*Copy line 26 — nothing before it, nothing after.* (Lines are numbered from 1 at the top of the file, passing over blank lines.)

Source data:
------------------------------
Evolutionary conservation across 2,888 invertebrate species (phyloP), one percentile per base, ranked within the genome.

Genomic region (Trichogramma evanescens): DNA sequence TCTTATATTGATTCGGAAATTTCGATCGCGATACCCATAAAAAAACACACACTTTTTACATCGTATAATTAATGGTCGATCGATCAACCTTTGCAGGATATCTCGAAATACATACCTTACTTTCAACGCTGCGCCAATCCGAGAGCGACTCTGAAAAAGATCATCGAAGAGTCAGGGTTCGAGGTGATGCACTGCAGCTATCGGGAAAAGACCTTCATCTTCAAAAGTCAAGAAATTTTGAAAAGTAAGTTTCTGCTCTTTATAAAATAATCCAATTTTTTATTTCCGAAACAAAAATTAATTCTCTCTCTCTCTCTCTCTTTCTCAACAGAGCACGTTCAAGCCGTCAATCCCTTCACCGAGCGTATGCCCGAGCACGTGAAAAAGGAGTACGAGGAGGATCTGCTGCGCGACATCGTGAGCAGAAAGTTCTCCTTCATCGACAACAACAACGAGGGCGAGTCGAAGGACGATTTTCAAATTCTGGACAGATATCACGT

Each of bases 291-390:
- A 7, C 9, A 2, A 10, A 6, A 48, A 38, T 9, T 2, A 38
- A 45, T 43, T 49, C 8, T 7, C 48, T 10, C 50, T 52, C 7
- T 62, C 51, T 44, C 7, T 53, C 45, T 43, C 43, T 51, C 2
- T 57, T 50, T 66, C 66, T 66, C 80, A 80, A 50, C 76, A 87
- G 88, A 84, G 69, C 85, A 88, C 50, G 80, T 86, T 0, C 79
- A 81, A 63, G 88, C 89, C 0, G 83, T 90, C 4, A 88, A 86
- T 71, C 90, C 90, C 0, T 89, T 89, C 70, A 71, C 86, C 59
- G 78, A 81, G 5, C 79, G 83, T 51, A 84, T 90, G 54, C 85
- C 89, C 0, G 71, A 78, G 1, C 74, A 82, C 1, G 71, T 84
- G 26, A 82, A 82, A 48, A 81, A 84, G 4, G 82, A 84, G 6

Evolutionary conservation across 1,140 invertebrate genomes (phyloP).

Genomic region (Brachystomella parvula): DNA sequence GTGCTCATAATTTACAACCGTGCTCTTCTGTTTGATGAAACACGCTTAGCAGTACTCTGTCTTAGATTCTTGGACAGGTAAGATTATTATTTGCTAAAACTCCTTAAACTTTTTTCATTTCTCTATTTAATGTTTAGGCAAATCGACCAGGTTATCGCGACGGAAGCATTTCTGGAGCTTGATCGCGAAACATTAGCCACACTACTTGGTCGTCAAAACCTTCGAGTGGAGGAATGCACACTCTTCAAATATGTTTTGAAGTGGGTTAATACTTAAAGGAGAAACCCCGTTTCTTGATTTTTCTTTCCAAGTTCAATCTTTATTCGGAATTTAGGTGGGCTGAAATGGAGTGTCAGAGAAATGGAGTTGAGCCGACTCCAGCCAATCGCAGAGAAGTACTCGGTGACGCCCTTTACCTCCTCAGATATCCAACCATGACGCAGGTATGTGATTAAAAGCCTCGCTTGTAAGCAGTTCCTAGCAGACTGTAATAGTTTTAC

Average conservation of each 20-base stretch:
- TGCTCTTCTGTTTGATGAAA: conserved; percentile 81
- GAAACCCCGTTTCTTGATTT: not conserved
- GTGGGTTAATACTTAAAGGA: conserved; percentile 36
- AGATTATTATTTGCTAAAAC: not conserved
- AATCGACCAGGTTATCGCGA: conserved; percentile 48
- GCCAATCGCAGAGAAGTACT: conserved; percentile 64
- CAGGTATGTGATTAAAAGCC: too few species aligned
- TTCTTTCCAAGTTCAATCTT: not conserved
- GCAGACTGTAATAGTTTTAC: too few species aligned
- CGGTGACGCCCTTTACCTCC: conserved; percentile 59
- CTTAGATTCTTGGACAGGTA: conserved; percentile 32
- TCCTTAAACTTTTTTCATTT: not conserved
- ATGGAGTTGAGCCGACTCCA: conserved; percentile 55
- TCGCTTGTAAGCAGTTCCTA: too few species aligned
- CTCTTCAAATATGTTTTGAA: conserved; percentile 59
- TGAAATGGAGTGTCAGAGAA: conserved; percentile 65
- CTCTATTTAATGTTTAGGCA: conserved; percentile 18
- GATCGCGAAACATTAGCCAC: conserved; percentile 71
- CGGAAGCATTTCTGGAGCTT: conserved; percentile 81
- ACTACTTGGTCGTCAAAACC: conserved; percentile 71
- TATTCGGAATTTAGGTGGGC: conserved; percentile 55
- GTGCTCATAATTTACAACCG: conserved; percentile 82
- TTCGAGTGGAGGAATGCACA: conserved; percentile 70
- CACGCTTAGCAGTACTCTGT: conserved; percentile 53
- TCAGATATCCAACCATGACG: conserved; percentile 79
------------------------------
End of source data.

- CGGTGACGCCCTTTACCTCC: conserved; percentile 59